Mexico’s lax laws allow exotic pet trade to run wild

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Permits are regularly issued to civilians to keep endangered species as pets

From Tuesday’s Globe and Mail
June 19, 2007 at 5:53 AM EDT

MEXICO CITY — When a lion and a Bengal tiger, kept as pets on a factory roof in a working-class suburb of Mexico City, suddenly attacked and killed their keeper last week, it came as a shock to most Mexicans. Yet it shouldn’t have.

“There are a lot of lions in Mexico City, and in cities throughout Mexico,” said Ignacio Loyola, federal prosecutor for Environmental Protection, on breakfast television the next day.

There are, in fact, 70 lions registered as pets with the Natural Resources and Environment Secretariat, or Sermarnat. There are also 60 jaguars, tigers, leopards and pumas, as well as hundreds of other wild specimens.

“There are a lot,” Mr. Loyola acknowledged. “… As a result of what happened in Ixtapalapa, we have received all kinds of complaints [from the public] about animals in hotels, houses, restaurants and mechanics’ workshops. But they all have authorizations that were issued years ago.”

As those complaints suggest, however, many Mexicans are outraged that wild animals may be kept legally by anyone who applies for permission from Semarnat. Not only that, but the often sorry state of the creatures is a symptom of the massive trade in exotic and endangered animals that goes on in Mexico, both legally and illegally.

“What happened was terrible,” said Beatriz Bugeda, Latin America director for the International Fund for Animal Welfare, “but it didn’t surprise me much. It’s just a symptom of a situation that has grown alarmingly over the past years in Mexico, this trade in exotic animals.”

Current Mexican legislation permits the ownership of wild animals, even those in danger of extinction, as long as they have not been taken from the wild, Semarnat’s wildlife director, Martin Vargas Prieto, said.

Ms. Bugeda calls that “a legal loophole that impedes the authorities from supervising the conditions in which these animals are living.”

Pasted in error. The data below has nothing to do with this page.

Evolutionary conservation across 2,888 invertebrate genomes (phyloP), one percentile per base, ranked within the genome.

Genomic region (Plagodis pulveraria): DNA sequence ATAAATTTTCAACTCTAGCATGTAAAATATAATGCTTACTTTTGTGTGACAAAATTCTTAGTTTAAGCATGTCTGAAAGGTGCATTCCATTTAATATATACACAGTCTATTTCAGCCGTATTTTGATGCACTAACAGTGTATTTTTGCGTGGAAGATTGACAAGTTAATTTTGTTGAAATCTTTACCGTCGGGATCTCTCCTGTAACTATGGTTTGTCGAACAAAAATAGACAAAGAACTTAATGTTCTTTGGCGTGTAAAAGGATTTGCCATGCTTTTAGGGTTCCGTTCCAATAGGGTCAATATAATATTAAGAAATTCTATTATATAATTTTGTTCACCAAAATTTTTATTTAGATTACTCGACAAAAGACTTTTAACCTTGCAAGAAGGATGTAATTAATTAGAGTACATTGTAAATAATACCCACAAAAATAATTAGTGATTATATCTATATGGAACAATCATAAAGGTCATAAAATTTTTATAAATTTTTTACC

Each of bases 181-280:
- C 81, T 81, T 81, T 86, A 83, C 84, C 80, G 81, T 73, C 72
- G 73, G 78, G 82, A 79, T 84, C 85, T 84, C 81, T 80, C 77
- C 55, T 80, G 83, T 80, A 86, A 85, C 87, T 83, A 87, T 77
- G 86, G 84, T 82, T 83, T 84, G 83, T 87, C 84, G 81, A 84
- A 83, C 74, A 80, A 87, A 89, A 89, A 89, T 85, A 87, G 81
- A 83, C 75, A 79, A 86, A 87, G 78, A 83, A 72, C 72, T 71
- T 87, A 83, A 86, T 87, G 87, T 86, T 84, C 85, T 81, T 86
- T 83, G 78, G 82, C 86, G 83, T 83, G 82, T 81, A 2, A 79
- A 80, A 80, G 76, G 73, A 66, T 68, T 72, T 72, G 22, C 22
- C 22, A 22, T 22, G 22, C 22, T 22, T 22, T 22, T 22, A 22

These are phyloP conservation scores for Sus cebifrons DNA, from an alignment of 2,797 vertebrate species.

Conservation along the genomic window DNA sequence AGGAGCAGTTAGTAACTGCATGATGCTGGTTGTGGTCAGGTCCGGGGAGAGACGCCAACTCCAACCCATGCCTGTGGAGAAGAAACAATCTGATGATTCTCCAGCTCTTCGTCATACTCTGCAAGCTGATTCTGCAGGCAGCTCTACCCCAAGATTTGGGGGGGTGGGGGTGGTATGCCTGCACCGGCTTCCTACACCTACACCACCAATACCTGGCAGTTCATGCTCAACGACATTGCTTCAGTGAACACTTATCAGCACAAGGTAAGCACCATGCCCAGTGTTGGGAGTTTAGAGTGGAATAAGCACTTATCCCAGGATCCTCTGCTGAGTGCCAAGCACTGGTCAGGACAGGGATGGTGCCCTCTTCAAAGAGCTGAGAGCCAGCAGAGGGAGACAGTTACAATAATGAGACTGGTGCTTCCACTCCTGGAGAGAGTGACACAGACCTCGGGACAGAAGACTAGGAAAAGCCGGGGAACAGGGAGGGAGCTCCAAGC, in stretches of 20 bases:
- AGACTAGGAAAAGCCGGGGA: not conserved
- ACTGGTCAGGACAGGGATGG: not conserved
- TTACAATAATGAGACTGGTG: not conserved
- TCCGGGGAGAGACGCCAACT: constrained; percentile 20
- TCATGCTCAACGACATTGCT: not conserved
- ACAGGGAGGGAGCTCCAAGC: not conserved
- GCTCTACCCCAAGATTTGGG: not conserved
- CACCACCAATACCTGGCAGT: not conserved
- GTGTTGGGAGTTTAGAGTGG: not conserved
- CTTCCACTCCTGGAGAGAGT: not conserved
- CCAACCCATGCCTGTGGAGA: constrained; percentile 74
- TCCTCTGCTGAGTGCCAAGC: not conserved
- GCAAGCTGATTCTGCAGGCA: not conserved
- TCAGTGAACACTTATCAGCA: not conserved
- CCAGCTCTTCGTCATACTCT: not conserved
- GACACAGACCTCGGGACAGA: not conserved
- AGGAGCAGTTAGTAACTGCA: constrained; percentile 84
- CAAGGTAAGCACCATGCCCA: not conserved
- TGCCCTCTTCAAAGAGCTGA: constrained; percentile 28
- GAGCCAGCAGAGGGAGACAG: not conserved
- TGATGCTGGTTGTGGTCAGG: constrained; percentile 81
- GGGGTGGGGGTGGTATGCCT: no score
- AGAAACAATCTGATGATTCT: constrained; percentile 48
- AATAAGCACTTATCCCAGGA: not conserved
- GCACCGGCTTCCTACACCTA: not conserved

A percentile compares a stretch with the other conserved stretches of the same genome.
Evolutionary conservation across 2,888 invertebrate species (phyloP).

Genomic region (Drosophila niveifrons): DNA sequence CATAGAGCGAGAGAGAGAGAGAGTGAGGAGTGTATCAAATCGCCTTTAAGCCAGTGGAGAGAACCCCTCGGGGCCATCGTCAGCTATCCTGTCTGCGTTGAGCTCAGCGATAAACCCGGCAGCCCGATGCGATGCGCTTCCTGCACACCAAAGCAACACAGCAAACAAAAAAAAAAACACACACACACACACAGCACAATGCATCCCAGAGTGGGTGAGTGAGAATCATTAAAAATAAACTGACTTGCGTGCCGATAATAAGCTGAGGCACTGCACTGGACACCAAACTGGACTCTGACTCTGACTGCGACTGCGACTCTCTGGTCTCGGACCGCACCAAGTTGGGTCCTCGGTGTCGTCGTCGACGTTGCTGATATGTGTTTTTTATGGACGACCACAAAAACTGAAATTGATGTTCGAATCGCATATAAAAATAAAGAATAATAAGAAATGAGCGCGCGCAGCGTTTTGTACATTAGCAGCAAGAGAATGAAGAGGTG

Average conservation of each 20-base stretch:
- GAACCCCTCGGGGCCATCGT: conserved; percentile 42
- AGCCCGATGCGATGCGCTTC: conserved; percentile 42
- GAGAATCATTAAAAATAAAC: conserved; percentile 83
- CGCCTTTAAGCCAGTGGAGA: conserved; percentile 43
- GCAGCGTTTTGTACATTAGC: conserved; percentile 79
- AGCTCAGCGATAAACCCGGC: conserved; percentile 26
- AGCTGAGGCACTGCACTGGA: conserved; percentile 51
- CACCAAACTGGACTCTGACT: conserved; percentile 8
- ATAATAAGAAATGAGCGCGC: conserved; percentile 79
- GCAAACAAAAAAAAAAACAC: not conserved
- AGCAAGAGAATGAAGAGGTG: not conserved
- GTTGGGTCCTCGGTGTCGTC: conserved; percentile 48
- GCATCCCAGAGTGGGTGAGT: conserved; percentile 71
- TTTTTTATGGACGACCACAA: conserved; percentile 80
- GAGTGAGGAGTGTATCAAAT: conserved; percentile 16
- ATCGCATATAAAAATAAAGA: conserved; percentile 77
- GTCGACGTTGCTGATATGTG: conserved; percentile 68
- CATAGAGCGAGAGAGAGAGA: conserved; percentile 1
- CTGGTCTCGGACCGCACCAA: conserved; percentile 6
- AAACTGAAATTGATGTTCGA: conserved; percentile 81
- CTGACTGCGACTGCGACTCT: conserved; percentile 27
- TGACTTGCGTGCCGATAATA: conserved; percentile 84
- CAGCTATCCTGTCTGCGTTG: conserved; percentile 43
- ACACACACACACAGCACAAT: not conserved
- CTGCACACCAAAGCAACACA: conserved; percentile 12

Big cats and other exotic wildlife are particularly popular among the kingpins of the narcotics trade. In 1993, police found a private collection of 70 such animals when they arrested Joaquin Guzman of the Sinaloa Cartel, all of which ended up in zoos throughout Mexico. They are a status symbol, said Katya Camarero, wildlife director at the Environmental Protection Ministry. “The people who acquire them are people with lots and lots of money, and other illegal practices are often going on there as well.”

Worse, along with the proliferation of legal businesses raising wild animals for sale – from 334 in 1998 to 3,900 today – Mexico’s underground wildlife market is also booming.

While Semarnat grants permission for animals bred from legal enterprises, its wildlife-protection wing confiscates tens of thousands of species illegally taken from their habitat every year. Stationed in airports and at border posts, Semarnat inspectors find the animals – worth millions of dollars on the international market – packed into boxes or hidden in other cargo. They confiscated almost 92,000 live specimens last year, up from almost 87,000 in 2005. But with only 420 inspectors for the entire country, thousands more animals make it through.

Ms. Bugeda refers to the trade as “practically impossible to quantify,” and estimates that for every live animal shipped successfully for sale abroad, 20 die during the journey.

“There is a very large illegal market,” Mr. Prieto admitted. “We carry out a lot of raids, but now what people do is hide the animals.”

At Mexico City’s crowded Sonora market, which has been raided many times, the wildlife is still there, just under wraps, literally.

“You want a macaw?” asked Arturo Gonzalez, reaching for a small cardboard box. Inside, a three-week old green macaw was just beginning to shed its down and grow feathers. When asked about the possibility of a rare scarlet macaw, he said, “How much are the others charging? I can get you one for $2,000. Unless it’s already been sold. I’ll have to check,” he said.

Down another aisle, thronged with stands selling animals and birds ranging from goats to guinea fowl, a man calling himself Apache was moving chickens from one cage to another, but was happy to sell a monkey. Pulling out a photo album, he said, “I can get you a squirrel monkey for $2,200, and a mantled howler for $1,200. You tell me what you want and I will deliver the animal to your home.”

Mantled howler monkeys are on the endangered-species list and, like the tiny macaw, it would have to have been snatched from its habitat.

Ms. Bugeda is hoping that a new bill in Mexico’s Congress will make it harder for people to keep a wild animal in their homes, by enshrining an animal’s right to basic well-being in law.

Mr. Loyola, meanwhile, believes that the killing of the keeper in Ixtapalapa will dissuade Mexicans from adopting wild animals as pets.

“People know what happened with this lion and tiger, which, unfortunately, killed a person. We are trying to send out a signal to the population to abstain from applying for permits.”

Special to The Globe and Mail BNStory/International/?page=rss&id=RTGAM.20070619.wanimals19

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